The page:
“I’m just gutted I didn’t put a good show on for the fans because walking to the ring, it was just unbelievable. I was so humbled. It just seemed like everybody was supporting me. I’ve always fought with an underdog mentality. Walking to the ring, I felt humbled. I’ll never forget it. I thank every single person who supported me and came to that venue because I’ll never forget the feeling.”

“If anything, it was my concentration that let me down. After round two, I actually came back to the corner and said to my two brothers and Graham, ‘Is this it, is this the best of him?’ Stupidly enough, I thought I’d seen his best. The next round – I did.

My concentration waned 1% or 2%. When you’re fighting elite fighters or world-class fighters – that’s all it takes. That 1% or 2% of something going wrong and you’re beat. I started getting a bit too keen in round three, and it was all done. My bad. I lost concentration for a second, and it cost me.”

After being stopped in the third round, Walsh then disappeared for two years and became the forgotten man of British boxing. It was a mammoth change for someone who lives and breathes the sport:

“The support of family and little bits of work here and there (helped him get through). Not really work; I helped out friends here and there. It was an okay payday off Gervonta. It weren’t what it would be if you fought him now. Frank always paid me fair (compared to) offers we had from elsewhere and what I hear people get paid on other networks. I came through when Boxnation was going, and Frank was putting his own money in, and he was paying as fair as anyone else. I’m not going to sit here and say I didn’t get paid fair because I think I did at the time. I lived off that and support of my family.”

The story of why he then parted ways with Frank Warren and a long and successful partnership:

“I left Frank; Frank didn’t release me. There was no falling out whatsoever. I just felt I needed a change, really. I’d been with Frank for eight or nine years at this point, and I was sort of fed up with the same process all the time. Even little things like the tickets and how that system worked. I just got a bit worn out by it all, and I decided a change would be better for me. In hindsight, I lost two years of my career, and it probably wasn’t (better), but I still sleep well at night because I’m a man of principle.

I got offered ‘x’ amount of money against Craig Evans, which I felt was a good fight to come back to. The money was fair, if I’m honest, looking at it now. Maybe I spat my dummy out a little bit! If you remember at the Copperbox (December 9th, 2017), he had DeGale and Selby on the show. They were with Al Haymon, and he managed to get them for one night, sort of thing. My mind was saying, ‘Well, he’s put a load of money into them two, and I felt I was worth more for the fight with Evans than I was being offered. In hindsight – it was a fair offer. All the money were being thrown at DeGale and Selby, who were then only going to waltz off afterward back to Al Haymon.”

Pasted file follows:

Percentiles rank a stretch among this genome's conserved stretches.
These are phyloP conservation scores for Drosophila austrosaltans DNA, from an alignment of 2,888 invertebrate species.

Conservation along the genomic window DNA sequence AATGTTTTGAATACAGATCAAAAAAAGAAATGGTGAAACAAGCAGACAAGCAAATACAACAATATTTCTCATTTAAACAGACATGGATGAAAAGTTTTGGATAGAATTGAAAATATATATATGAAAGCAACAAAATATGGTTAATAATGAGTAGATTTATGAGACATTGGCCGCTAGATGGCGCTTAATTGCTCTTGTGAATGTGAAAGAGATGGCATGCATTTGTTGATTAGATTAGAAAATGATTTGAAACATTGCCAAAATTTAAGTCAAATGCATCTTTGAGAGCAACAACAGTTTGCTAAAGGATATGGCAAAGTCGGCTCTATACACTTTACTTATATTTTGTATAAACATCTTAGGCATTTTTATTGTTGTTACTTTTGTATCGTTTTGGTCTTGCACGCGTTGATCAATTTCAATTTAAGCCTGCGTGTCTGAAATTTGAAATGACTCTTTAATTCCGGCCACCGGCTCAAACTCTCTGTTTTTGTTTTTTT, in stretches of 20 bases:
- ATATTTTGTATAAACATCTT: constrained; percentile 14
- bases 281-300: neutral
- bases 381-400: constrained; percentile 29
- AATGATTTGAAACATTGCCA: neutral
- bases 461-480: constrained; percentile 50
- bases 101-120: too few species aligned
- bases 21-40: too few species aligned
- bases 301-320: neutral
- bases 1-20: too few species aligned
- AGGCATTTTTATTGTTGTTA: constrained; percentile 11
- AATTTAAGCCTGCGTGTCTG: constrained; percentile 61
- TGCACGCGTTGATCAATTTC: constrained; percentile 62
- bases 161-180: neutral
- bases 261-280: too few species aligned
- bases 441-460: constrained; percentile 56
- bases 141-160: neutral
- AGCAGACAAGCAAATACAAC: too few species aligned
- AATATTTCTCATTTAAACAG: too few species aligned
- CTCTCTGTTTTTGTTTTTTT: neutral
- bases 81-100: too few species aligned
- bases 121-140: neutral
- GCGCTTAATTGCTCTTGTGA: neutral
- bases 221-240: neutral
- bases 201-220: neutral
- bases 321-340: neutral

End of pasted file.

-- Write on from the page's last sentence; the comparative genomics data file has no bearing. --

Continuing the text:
“I’d rather see if I can try and get fights elsewhere with other promoters, and that didn’t work out. We did speak to Eddie (Hearn) over e-mails and messages. He was interested in certain fights, but he can’t make people fight. He can only put fights to them. Them fights never materialized.”

Now competing as a lightweight, Walsh won two fights in 2019 and even captured the WBO European lightweight title:

“I felt brilliant in training. I was refreshed and giddy to box again. When you have that little bit of a break, you can’t wait to get in the gym and try this and try that. Although you can ask Graham and Ryan (brother of Liam and current British featherweight champion), I never left the gym. Ryan was quite active during that period, and we was side-by-side, so I was almost training like I was fighting anyway. I was still very light all the way through.”

His thoughts on now working with MTK Global:

“I’ve got to give Tom Stalker a shout out and say thank you to him because he was quite persistent in telling us to come and have a look at MTK and what they could offer. They’ve treated us well. I can only sing their praises, really. If I was to become a trainer or manager or anything like that, I would take them (his fighter) straight to MTK. I think they’re only going to get bigger and bigger. They’ve been straight-talking; no-nonsense. It’s all been spot on. Thanks to them for keeping us in the game for the time being, as long as it lasts.”

Being content with life:

“I’m the happiest man alive. I’ve had a really good life, and I feel like I’m winning every day. I feel so lucky to have had the life I’ve had. I’ve experienced a lot; I’ve seen a lot. I’m more than happy with everything.”